Wednesday, 30 December 2009

HROSSHARSGRANI > 'Convenit Dimicare Pro Liberate' t-shirt

Item: Black cotton t-shirt sporting the new band logo on the front, and "Convenit Dimicare Pro Liberate" on the reverse side.
Edition: only 20 shirts made

This black and gold t-shirt was released in March 2009 exclusively by Beverina & War to mark the 2000 year anniversary of "Varusschlacht", and was limited to 20 copies only. An effective design, in black and gold, and one that Nazgul is proud to wear periodically.

And what, you might cry, is the Varusschlacht? Well, a good question. A little internet research identified a somewhat tongue-in-cheek answer to this question, which at the risk of causing a minor international incident Nazgul will publish in full from the Young-Germany blog pages as it caused him to smile:

"If you talk to German literature students about a chap called “Hermann”, you’ll realise that Germany has a problem with heroes.

Whenever Great Britain gets into trouble, for example, there’s a sleeping King Arthur hiding out somewhere in Cornwall who will come to the rescue; and when he doesn’t show up, Churchill will fill in for a few years.Or when America isn’t doing so well, everyone remembers how George Washington beat impossible odds – and the British – to found the world’s leading democracy. And when more is needed, they elect Barack Obama.And France, despite the concerns of its neighbours, is still quite happy to honour Napoleon and charge visitors a few Euros to see his final resting place in Les Invalides.

Now Germany, as we all know, has historically had quite a problem with strong male authority figures. Bismarck made quite a good impression at first, but his policies might be considered to have lead directly to the First World War. After that, no further hero candidates cropped up until a chap named Adolf Hitler, and we all know what happened there.So modern Germans are, quite rightly, very sceptical about mixing heroism, mythos and nationality: the football pitch is about the only place where this is tolerated – politicians steer well clear of anything approaching popularity, let alone cult status.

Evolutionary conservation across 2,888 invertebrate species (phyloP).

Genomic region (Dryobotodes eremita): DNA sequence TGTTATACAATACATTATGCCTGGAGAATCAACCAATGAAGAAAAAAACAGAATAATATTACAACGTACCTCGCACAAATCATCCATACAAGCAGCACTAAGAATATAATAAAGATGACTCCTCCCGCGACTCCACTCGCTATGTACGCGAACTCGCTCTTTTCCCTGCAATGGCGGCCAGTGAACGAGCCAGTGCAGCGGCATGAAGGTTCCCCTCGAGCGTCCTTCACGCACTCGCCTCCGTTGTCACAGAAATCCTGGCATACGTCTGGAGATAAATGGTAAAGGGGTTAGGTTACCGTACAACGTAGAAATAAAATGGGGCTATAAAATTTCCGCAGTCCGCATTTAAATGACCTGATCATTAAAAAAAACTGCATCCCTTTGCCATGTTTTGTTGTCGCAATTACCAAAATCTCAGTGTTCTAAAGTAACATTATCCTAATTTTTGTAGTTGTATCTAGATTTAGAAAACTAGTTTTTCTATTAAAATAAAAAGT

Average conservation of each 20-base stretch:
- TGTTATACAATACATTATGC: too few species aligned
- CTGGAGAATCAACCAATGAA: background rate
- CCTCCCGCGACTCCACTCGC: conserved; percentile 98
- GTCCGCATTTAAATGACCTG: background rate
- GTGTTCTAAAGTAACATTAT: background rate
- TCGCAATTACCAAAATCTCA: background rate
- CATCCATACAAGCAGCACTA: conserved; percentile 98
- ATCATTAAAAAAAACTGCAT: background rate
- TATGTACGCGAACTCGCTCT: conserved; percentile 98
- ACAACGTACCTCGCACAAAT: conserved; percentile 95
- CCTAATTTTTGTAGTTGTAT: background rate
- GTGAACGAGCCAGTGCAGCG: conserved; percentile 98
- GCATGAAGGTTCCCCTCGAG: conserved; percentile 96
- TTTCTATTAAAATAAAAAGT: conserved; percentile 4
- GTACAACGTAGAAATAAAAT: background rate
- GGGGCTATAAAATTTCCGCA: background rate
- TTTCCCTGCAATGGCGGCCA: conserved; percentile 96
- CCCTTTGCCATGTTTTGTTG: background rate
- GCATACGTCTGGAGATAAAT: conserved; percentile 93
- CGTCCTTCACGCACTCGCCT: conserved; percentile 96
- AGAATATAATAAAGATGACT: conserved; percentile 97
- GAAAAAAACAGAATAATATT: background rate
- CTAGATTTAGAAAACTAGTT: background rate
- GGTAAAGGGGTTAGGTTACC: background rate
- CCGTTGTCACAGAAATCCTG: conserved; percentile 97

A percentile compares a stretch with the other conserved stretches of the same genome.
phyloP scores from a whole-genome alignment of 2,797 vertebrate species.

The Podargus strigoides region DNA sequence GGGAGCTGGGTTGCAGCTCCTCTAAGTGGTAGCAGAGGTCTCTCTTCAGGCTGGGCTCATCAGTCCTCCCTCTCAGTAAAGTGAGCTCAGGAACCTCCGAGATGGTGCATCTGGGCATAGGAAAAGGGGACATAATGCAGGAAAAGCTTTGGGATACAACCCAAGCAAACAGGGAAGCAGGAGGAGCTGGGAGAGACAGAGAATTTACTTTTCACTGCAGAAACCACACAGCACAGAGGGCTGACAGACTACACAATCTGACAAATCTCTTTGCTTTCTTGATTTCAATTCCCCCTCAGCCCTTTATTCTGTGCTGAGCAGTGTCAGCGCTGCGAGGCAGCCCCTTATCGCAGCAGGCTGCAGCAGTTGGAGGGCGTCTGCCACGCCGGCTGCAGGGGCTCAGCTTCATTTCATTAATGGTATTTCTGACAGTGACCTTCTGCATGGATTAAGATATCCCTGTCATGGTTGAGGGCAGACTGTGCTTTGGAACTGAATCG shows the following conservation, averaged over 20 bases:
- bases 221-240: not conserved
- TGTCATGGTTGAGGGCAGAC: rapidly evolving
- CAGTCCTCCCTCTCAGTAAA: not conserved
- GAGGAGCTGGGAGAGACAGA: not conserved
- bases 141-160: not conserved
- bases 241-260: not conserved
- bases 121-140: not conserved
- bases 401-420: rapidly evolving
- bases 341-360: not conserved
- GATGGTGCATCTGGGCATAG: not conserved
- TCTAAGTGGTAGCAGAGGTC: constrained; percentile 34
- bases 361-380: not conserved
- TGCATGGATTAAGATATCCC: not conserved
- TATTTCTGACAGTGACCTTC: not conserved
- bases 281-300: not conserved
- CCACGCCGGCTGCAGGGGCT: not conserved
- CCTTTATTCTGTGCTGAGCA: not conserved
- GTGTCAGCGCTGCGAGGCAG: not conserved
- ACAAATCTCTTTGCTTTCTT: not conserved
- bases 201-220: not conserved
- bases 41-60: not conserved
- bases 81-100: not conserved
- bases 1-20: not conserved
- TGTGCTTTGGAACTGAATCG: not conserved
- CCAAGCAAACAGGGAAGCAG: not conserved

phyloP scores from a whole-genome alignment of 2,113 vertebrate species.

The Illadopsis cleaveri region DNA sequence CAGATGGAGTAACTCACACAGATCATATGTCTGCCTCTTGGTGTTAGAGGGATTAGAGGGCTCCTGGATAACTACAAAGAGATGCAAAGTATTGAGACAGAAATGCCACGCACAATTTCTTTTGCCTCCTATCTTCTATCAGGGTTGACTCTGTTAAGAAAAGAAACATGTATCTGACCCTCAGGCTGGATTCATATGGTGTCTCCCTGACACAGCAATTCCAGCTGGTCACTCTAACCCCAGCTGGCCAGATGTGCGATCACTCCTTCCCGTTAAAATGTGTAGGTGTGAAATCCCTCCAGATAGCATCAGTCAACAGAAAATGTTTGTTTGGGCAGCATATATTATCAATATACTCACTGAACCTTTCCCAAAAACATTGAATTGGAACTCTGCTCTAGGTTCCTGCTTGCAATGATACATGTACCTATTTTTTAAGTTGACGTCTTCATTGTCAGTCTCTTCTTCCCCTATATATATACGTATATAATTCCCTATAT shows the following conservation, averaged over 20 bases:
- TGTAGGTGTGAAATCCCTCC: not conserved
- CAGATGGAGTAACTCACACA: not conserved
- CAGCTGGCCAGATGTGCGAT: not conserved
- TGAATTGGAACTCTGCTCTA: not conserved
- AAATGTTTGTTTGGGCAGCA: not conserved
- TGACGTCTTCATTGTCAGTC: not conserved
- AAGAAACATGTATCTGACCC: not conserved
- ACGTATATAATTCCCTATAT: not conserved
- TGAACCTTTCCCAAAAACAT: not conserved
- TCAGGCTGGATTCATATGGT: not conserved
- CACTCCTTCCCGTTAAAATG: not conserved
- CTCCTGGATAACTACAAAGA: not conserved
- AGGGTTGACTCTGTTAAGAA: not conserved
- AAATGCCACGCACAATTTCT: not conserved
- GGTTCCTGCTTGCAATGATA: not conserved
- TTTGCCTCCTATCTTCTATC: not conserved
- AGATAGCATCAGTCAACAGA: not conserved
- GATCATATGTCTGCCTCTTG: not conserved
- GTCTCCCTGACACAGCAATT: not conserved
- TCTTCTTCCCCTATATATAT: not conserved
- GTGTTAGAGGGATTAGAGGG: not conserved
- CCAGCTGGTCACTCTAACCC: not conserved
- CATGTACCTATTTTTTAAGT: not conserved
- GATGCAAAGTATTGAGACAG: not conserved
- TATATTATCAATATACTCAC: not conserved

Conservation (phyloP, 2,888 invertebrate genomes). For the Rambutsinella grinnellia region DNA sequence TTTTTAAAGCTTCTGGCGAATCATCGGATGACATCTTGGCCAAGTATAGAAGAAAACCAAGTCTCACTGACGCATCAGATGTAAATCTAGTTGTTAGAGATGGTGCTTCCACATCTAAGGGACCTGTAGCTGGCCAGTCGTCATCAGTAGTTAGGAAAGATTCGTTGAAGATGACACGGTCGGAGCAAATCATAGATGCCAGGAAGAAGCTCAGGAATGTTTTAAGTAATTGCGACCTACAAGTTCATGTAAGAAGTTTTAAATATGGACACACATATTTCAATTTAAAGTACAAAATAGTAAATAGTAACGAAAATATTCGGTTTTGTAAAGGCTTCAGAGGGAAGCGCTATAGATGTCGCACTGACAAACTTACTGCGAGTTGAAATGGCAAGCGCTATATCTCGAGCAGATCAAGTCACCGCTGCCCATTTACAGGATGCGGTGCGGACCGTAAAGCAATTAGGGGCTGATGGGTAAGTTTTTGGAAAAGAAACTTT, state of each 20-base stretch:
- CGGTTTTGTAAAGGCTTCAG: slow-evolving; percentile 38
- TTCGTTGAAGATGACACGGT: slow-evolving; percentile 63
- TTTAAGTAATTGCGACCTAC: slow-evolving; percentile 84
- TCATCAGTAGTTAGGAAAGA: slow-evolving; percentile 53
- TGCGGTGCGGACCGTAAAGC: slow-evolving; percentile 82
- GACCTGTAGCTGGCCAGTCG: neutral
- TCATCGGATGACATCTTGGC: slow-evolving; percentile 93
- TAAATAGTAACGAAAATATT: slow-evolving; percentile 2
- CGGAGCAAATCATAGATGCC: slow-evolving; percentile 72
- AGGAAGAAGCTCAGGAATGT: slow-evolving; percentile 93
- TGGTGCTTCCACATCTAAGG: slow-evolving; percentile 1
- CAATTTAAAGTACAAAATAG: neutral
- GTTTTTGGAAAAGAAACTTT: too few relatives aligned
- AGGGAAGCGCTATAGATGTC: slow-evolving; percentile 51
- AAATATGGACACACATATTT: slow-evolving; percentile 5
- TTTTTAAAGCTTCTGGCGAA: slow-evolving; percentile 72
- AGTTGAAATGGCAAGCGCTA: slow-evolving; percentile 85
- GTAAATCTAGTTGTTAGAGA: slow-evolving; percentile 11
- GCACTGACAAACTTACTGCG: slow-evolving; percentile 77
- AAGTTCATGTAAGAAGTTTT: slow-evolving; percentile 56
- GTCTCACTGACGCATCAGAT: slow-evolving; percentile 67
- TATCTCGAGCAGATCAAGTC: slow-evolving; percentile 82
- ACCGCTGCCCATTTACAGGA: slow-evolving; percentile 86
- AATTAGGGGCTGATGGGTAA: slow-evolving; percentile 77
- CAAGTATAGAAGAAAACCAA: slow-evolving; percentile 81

It is interesting to note, however, that Germany never actually had a national hero, mainly because while other European nations were fighting their way through the Middle Ages, it was busy being a bunch of independent, squabbling city-states. The Hundred Years’ War between England and France, for example, produces Joan of Arc for the French, the Black Prince and Henry V for the English. Henry V then becomes the basis of a play by Shakespeare and – badda-bing, badda-boom – an enduring figure of national heroism is born.

German writers of later centuries admired this kind of (historically exceptionally questionable) heroicising literature and wanted their own. After all, if a proper German nation was going to be built, it would need a national mythos. This reasoning led playwrights like Goethe and Schiller in the 1700s to start writing about young, courageous freedom fighters from the bygone chilvaric age, Götz von Berlichingen and Die Räuber being the most successful pieces of this genre.

Yet it was a young admirer of Goethe, Heinrich von Kleist, who realised that these plays – as good as they were – were still essentially about nobodies. His idea was to find a fantastical figure that all Germans could get all enthusiastic about, a sort of King Arthur for Deutschland.

So he set about looking through his history books and realised that Germany was sitting on absolute gold: Roman gold. For in 9 AD, a Germanic tribal chief named Arminius scored a crushing victory over an invading Roman army, wiping out a couple of legions and dealing Rome its first serious blow since the Punic Wars two hundred years earlier. Furthermore, the Romans – being better at writing than the Germans back then – had been kind enough to record the catastrophic defeat in their annals.

So in 1808, the young Kleist took these annals, rewrote them into a superbly dramatic play and made sure to call the Romanised Arminius “Hermann”: a national hero was born. After all, Germany was at this stage being regularly pillaged by the French, so a play about a strong Teutonic fellow lopping the heads off of effeminate Latin types went down a storm.